What are Fungi?
Fungi are one of the most important microorganisms carrying out essential functions which may not be visible but are crucial in accelerating biological processes. These eukaryotic entities are closely related to the fauna and distantly related to the flora with respect to their characteristics and classification. A few features that set fungi apart from other microbes are :
Fungi are osmotrophic – can absorb food
Possess a characteristic hypha at their tips which carry out food exploration
They possess nucleic cells containing chromosomes
They are heterotrophs, cannot synthesize their own food.
Reproduce through spore formation(Mushrooms)
Although we usually think of fungi as food perishing agents, they are economically very beneficial. Fungi are extensively used across industries in various forms and stages of processes.
Let us have a detailed look at the features and economic importance of fungi.
See also: Microbes
Economic Importance Of Fungi
Fungi are an important organism in human life. They play an important role in medicine by yielding antibiotics, in agriculture by maintaining soil fertility, are consumed as food, and forms the basis of many industries. Let us have a look at some of the fields where fungi are really important.
Importance in Human Life
Fungi are very important to humans at many levels. They are an important part of the nutrient cycle in the ecosystem. They also act as pesticides.
Fungi are animal pathogens. Thus they help in controlling the population of pests. These fungi do not infect plants and animals. They attack specifically to some insects. The fungus Beauveria bassiana is a pesticide that is being tested to control the spread of emerald ash borer.
These microbes along with bacteria bring about recycling of matter by decomposing dead matter of plants and excreta of animals in the soil, hence the reuse enriches the soil to make it fertile. The absence of activities of fungi can have an adverse effect on this on-going process by continuous assembly and piling of debris.
Importance in Medicine
Metabolites of fungi are of great commercial importance.
Antibiotics are the substances produced by fungi, useful for the treatment of diseases caused by pathogens. Antibiotics produced by actinomycetes and moulds inhibits the growth of other microbes.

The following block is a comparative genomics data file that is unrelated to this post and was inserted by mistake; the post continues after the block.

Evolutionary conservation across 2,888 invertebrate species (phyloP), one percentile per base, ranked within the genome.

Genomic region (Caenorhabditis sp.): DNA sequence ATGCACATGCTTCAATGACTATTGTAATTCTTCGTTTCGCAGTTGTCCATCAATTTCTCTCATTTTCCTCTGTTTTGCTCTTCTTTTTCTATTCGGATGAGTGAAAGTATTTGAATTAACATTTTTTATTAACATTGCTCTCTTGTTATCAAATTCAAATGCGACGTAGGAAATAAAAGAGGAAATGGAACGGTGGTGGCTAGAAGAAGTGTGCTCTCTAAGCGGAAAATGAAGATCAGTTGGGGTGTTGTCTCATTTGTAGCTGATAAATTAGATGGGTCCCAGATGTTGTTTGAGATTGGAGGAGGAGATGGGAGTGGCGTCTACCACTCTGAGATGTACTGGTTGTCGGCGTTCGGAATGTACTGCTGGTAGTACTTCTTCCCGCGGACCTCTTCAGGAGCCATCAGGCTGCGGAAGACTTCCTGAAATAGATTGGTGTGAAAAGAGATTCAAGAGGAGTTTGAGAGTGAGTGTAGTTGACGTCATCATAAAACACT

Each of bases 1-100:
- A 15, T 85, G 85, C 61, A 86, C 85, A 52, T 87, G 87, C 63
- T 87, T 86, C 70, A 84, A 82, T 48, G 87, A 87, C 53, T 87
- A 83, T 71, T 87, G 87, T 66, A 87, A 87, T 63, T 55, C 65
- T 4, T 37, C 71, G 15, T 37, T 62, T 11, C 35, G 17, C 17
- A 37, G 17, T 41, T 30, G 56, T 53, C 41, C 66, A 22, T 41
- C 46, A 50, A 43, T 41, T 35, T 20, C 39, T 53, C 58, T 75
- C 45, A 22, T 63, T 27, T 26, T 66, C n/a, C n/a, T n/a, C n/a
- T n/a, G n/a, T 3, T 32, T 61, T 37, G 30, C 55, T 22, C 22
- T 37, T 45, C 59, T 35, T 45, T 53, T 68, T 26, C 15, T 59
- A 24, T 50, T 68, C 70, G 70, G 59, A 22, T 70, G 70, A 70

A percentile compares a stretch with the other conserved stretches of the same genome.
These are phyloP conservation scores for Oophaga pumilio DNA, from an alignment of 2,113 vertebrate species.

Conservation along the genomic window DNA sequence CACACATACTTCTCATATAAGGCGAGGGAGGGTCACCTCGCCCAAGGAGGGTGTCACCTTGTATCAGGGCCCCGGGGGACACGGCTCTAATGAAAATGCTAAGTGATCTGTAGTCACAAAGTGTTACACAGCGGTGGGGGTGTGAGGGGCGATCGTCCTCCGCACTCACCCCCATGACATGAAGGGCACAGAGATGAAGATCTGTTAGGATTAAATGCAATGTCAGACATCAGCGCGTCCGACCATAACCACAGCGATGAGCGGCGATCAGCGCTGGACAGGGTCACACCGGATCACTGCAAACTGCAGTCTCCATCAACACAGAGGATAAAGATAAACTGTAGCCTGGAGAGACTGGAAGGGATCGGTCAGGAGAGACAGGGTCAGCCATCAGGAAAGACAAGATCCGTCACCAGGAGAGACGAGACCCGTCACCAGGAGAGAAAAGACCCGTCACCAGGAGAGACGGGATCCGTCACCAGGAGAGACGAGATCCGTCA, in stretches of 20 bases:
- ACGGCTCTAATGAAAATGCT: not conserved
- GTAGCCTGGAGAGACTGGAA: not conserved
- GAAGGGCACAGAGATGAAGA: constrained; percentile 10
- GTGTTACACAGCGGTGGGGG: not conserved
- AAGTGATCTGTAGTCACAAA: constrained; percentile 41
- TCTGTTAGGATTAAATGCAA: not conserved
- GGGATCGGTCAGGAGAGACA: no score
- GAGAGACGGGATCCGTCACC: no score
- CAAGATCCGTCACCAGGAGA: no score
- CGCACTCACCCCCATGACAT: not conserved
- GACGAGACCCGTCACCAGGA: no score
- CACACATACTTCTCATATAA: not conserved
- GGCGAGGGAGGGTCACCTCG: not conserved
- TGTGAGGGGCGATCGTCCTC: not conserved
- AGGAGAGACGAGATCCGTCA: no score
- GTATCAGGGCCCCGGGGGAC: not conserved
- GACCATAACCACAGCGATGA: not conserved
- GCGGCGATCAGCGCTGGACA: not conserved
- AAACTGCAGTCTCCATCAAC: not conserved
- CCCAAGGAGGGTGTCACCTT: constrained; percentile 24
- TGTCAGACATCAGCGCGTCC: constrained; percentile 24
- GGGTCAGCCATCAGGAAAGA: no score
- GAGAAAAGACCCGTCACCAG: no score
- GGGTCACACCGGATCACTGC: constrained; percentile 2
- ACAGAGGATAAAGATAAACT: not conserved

Apart from curing diseases, antibiotics are also used fed to animals for speedy growth and to improve meat quality. Antibiotics are used to preserve freshly produced meat for longer durations.
Penicillin is a widely used antibiotic, lethal for the survival of microbes. The reason it is extensively used is since it has no effect on human cells but kills gram-positive bacteria.
Streptomycin, another antibiotic is of great medicinal value. It is more powerful than Penicillin as it destroys gram-negative entities.
Yield-soluble antibiotics are used to check the growth of yeasts and bacteria and in treating plant diseases.
Administration of Griseofulvin results in the absorption by keratinized tissues and are used to treat fungal skin diseases(ringworms).
Ergot is used in the medicine and the vet industry. It is also used to control bleeding post-child-birth.
LSD – Lysergic acid, is a derivative of ergot and is used in the field of psychiatry.
Consuming fungi called Clavatia prevents cancer of the stomach.
Importance in Agriculture
The fungi plant dynamic is essential in productivity of crops. Fungal activity in farmlands contributes to the growth of plants by about 70%.
Fungi are important in the process of humus formation as it brings about the degeneration of the plant and animal matter.
They are successively used in biological control of pests. Plant pests are used as insecticides to control activities of insects. For example – Empausa sepulchralis, Cordyceps melonhae. Use of fungal pesticides can reduce environmental hazards by a great extent.
Fungi are also used in agricultural research. Some species of fungi are used in the detection of certain elements such as Copper and Arsenic in soil and in the production of enzymes. For instance, biological and genetic research on fungi named Neurospora led to the One Gene One Enzyme hypothesis.
The fungi live in a symbiotic relationship with the plant roots known as mycorrhiza. These are essential to enhance the productivity of farmland. 80-90% of trees could not survive without the fungal partner in the root system.
Importance in Food industry
Some fungi are used in food processing while some are directly consumed. For example – Mushrooms, which are rich in proteins and minerals and low in fat.
Fungi constitute the basis in the baking and brewing industry. They bring about fermentation of sugar by an enzyme called zymase producing alcohol which is used to make wine.
Carbon dioxide- a byproduct in the process, is used as dry ice and also in the baking industry to make the dough (rising and lightening of dough).
Saccharomyces cerevisiae is an important ingredient in bread, a staple food of humans for several years. It is also known as the baker’s yeast.
Related Link: Fungal Cell Wall
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